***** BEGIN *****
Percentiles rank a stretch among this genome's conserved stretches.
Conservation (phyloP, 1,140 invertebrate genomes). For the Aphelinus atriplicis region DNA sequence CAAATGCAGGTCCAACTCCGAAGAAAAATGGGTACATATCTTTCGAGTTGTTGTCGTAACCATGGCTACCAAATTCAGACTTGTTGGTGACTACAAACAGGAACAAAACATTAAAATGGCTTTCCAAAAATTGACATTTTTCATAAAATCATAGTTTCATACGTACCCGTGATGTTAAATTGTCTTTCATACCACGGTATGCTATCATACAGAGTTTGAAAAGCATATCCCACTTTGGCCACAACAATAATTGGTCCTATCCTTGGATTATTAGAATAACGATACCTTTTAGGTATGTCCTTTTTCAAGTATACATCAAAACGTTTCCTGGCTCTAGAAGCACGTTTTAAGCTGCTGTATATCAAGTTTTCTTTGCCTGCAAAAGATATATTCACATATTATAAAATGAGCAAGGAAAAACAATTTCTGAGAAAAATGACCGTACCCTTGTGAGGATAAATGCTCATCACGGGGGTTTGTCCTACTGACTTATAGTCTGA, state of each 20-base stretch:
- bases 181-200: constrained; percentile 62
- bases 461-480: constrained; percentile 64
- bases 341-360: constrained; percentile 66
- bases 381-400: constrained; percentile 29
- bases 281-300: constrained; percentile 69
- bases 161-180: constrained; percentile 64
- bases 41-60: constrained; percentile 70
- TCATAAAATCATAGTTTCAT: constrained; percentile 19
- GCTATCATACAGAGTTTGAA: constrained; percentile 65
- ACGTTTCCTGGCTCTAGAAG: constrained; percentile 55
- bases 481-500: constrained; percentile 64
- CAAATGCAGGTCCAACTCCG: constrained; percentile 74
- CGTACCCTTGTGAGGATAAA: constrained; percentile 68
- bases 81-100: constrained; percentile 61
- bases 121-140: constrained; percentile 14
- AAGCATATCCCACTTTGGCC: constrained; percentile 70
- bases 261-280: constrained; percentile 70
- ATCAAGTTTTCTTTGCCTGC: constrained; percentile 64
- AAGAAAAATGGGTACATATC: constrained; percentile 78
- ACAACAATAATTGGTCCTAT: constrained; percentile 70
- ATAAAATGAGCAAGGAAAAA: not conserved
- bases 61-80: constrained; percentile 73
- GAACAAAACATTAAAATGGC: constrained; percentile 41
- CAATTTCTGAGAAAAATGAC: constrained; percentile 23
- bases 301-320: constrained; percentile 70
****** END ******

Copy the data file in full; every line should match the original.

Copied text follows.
Percentiles rank a stretch among this genome's conserved stretches.
Conservation (phyloP, 1,140 invertebrate genomes). For the Aphelinus atriplicis region DNA sequence CAAATGCAGGTCCAACTCCGAAGAAAAATGGGTACATATCTTTCGAGTTGTTGTCGTAACCATGGCTACCAAATTCAGACTTGTTGGTGACTACAAACAGGAACAAAACATTAAAATGGCTTTCCAAAAATTGACATTTTTCATAAAATCATAGTTTCATACGTACCCGTGATGTTAAATTGTCTTTCATACCACGGTATGCTATCATACAGAGTTTGAAAAGCATATCCCACTTTGGCCACAACAATAATTGGTCCTATCCTTGGATTATTAGAATAACGATACCTTTTAGGTATGTCCTTTTTCAAGTATACATCAAAACGTTTCCTGGCTCTAGAAGCACGTTTTAAGCTGCTGTATATCAAGTTTTCTTTGCCTGCAAAAGATATATTCACATATTATAAAATGAGCAAGGAAAAACAATTTCTGAGAAAAATGACCGTACCCTTGTGAGGATAAATGCTCATCACGGGGGTTTGTCCTACTGACTTATAGTCTGA, state of each 20-base stretch:
- bases 181-200: constrained; percentile 62
- bases 461-480: constrained; percentile 64
- bases 341-360: constrained; percentile 66
- bases 381-400: constrained; percentile 29
- bases 281-300: constrained; percentile 69
- bases 161-180: constrained; percentile 64
- bases 41-60: constrained; percentile 70
- TCATAAAATCATAGTTTCAT: constrained; percentile 19
- GCTATCATACAGAGTTTGAA: constrained; percentile 65
- ACGTTTCCTGGCTCTAGAAG: constrained; percentile 55
- bases 481-500: constrained; percentile 64
- CAAATGCAGGTCCAACTCCG: constrained; percentile 74
- CGTACCCTTGTGAGGATAAA: constrained; percentile 68
- bases 81-100: constrained; percentile 61
- bases 121-140: constrained; percentile 14
- AAGCATATCCCACTTTGGCC: constrained; percentile 70
- bases 261-280: constrained; percentile 70
- ATCAAGTTTTCTTTGCCTGC: constrained; percentile 64
- AAGAAAAATGGGTACATATC: constrained; percentile 78
- ACAACAATAATTGGTCCTAT: constrained; percentile 70
- ATAAAATGAGCAAGGAAAAA: not conserved
- bases 61-80: constrained; percentile 73
- GAACAAAACATTAAAATGGC: constrained; percentile 41
- CAATTTCTGAGAAAAATGAC: constrained; percentile 23
- bases 301-320: constrained; percentile 70